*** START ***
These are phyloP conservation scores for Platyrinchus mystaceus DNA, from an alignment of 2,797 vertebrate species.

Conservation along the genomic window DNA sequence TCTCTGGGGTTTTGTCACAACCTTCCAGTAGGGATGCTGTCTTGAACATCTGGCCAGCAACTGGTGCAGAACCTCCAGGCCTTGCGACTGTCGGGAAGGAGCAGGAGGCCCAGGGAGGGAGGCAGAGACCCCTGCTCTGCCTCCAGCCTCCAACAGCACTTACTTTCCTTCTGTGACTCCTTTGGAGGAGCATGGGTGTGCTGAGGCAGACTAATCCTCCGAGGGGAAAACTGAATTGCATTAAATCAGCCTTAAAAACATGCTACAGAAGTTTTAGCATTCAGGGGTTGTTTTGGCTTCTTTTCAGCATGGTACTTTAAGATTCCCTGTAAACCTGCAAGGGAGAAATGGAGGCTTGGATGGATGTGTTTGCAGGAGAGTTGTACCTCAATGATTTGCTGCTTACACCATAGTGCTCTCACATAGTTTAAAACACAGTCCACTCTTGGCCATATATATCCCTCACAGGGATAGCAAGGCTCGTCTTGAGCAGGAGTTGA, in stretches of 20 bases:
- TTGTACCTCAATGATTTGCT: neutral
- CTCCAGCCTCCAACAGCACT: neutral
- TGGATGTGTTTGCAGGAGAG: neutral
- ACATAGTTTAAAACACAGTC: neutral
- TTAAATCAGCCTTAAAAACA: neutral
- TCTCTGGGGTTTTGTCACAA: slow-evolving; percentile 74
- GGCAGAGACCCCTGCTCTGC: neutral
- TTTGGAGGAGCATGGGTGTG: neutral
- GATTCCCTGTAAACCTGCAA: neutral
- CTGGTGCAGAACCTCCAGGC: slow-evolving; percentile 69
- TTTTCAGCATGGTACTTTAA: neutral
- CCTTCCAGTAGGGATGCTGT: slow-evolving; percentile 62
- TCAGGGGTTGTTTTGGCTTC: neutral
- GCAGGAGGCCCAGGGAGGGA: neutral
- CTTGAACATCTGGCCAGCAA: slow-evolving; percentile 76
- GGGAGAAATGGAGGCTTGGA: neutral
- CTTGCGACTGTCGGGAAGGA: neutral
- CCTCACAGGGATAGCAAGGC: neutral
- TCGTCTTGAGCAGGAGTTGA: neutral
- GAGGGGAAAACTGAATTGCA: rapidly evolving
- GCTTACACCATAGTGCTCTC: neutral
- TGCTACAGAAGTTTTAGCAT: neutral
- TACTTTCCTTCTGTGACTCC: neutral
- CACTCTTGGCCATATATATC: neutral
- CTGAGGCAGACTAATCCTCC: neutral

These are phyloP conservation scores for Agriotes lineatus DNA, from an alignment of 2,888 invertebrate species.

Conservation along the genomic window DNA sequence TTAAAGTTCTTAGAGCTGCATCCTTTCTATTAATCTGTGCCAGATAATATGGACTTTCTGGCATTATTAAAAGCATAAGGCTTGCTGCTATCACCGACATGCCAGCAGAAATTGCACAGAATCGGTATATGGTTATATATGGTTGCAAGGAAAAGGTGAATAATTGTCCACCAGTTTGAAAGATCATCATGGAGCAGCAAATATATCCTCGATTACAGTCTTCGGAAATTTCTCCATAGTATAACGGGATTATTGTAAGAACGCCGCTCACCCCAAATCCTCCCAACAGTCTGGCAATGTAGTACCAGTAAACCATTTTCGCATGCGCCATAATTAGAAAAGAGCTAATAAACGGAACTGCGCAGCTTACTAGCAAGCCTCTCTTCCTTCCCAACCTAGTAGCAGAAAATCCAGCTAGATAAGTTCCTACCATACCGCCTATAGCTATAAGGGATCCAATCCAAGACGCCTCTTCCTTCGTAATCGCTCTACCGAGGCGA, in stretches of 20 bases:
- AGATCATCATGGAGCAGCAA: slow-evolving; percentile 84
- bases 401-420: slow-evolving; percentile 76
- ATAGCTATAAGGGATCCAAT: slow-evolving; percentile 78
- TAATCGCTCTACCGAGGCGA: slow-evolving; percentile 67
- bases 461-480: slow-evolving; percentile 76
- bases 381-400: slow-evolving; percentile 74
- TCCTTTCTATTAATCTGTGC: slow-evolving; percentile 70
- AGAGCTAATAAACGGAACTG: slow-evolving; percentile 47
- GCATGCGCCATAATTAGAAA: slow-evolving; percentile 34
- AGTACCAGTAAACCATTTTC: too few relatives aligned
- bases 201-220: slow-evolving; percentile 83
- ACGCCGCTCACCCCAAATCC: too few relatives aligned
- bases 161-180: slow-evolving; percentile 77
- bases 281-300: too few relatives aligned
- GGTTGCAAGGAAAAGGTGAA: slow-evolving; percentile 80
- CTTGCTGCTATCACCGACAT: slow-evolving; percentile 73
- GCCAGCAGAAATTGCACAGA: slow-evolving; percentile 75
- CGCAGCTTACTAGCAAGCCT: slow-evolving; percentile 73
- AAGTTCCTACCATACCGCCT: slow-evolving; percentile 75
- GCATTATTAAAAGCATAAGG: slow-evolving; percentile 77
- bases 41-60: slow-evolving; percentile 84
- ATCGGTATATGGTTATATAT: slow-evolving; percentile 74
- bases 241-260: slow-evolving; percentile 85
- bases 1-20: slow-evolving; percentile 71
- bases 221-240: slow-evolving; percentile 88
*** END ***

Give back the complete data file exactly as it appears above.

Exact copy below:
These are phyloP conservation scores for Platyrinchus mystaceus DNA, from an alignment of 2,797 vertebrate species.

Conservation along the genomic window DNA sequence TCTCTGGGGTTTTGTCACAACCTTCCAGTAGGGATGCTGTCTTGAACATCTGGCCAGCAACTGGTGCAGAACCTCCAGGCCTTGCGACTGTCGGGAAGGAGCAGGAGGCCCAGGGAGGGAGGCAGAGACCCCTGCTCTGCCTCCAGCCTCCAACAGCACTTACTTTCCTTCTGTGACTCCTTTGGAGGAGCATGGGTGTGCTGAGGCAGACTAATCCTCCGAGGGGAAAACTGAATTGCATTAAATCAGCCTTAAAAACATGCTACAGAAGTTTTAGCATTCAGGGGTTGTTTTGGCTTCTTTTCAGCATGGTACTTTAAGATTCCCTGTAAACCTGCAAGGGAGAAATGGAGGCTTGGATGGATGTGTTTGCAGGAGAGTTGTACCTCAATGATTTGCTGCTTACACCATAGTGCTCTCACATAGTTTAAAACACAGTCCACTCTTGGCCATATATATCCCTCACAGGGATAGCAAGGCTCGTCTTGAGCAGGAGTTGA, in stretches of 20 bases:
- TTGTACCTCAATGATTTGCT: neutral
- CTCCAGCCTCCAACAGCACT: neutral
- TGGATGTGTTTGCAGGAGAG: neutral
- ACATAGTTTAAAACACAGTC: neutral
- TTAAATCAGCCTTAAAAACA: neutral
- TCTCTGGGGTTTTGTCACAA: slow-evolving; percentile 74
- GGCAGAGACCCCTGCTCTGC: neutral
- TTTGGAGGAGCATGGGTGTG: neutral
- GATTCCCTGTAAACCTGCAA: neutral
- CTGGTGCAGAACCTCCAGGC: slow-evolving; percentile 69
- TTTTCAGCATGGTACTTTAA: neutral
- CCTTCCAGTAGGGATGCTGT: slow-evolving; percentile 62
- TCAGGGGTTGTTTTGGCTTC: neutral
- GCAGGAGGCCCAGGGAGGGA: neutral
- CTTGAACATCTGGCCAGCAA: slow-evolving; percentile 76
- GGGAGAAATGGAGGCTTGGA: neutral
- CTTGCGACTGTCGGGAAGGA: neutral
- CCTCACAGGGATAGCAAGGC: neutral
- TCGTCTTGAGCAGGAGTTGA: neutral
- GAGGGGAAAACTGAATTGCA: rapidly evolving
- GCTTACACCATAGTGCTCTC: neutral
- TGCTACAGAAGTTTTAGCAT: neutral
- TACTTTCCTTCTGTGACTCC: neutral
- CACTCTTGGCCATATATATC: neutral
- CTGAGGCAGACTAATCCTCC: neutral

These are phyloP conservation scores for Agriotes lineatus DNA, from an alignment of 2,888 invertebrate species.

Conservation along the genomic window DNA sequence TTAAAGTTCTTAGAGCTGCATCCTTTCTATTAATCTGTGCCAGATAATATGGACTTTCTGGCATTATTAAAAGCATAAGGCTTGCTGCTATCACCGACATGCCAGCAGAAATTGCACAGAATCGGTATATGGTTATATATGGTTGCAAGGAAAAGGTGAATAATTGTCCACCAGTTTGAAAGATCATCATGGAGCAGCAAATATATCCTCGATTACAGTCTTCGGAAATTTCTCCATAGTATAACGGGATTATTGTAAGAACGCCGCTCACCCCAAATCCTCCCAACAGTCTGGCAATGTAGTACCAGTAAACCATTTTCGCATGCGCCATAATTAGAAAAGAGCTAATAAACGGAACTGCGCAGCTTACTAGCAAGCCTCTCTTCCTTCCCAACCTAGTAGCAGAAAATCCAGCTAGATAAGTTCCTACCATACCGCCTATAGCTATAAGGGATCCAATCCAAGACGCCTCTTCCTTCGTAATCGCTCTACCGAGGCGA, in stretches of 20 bases:
- AGATCATCATGGAGCAGCAA: slow-evolving; percentile 84
- bases 401-420: slow-evolving; percentile 76
- ATAGCTATAAGGGATCCAAT: slow-evolving; percentile 78
- TAATCGCTCTACCGAGGCGA: slow-evolving; percentile 67
- bases 461-480: slow-evolving; percentile 76
- bases 381-400: slow-evolving; percentile 74
- TCCTTTCTATTAATCTGTGC: slow-evolving; percentile 70
- AGAGCTAATAAACGGAACTG: slow-evolving; percentile 47
- GCATGCGCCATAATTAGAAA: slow-evolving; percentile 34
- AGTACCAGTAAACCATTTTC: too few relatives aligned
- bases 201-220: slow-evolving; percentile 83
- ACGCCGCTCACCCCAAATCC: too few relatives aligned
- bases 161-180: slow-evolving; percentile 77
- bases 281-300: too few relatives aligned
- GGTTGCAAGGAAAAGGTGAA: slow-evolving; percentile 80
- CTTGCTGCTATCACCGACAT: slow-evolving; percentile 73
- GCCAGCAGAAATTGCACAGA: slow-evolving; percentile 75
- CGCAGCTTACTAGCAAGCCT: slow-evolving; percentile 73
- AAGTTCCTACCATACCGCCT: slow-evolving; percentile 75
- GCATTATTAAAAGCATAAGG: slow-evolving; percentile 77
- bases 41-60: slow-evolving; percentile 84
- ATCGGTATATGGTTATATAT: slow-evolving; percentile 74
- bases 241-260: slow-evolving; percentile 85
- bases 1-20: slow-evolving; percentile 71
- bases 221-240: slow-evolving; percentile 88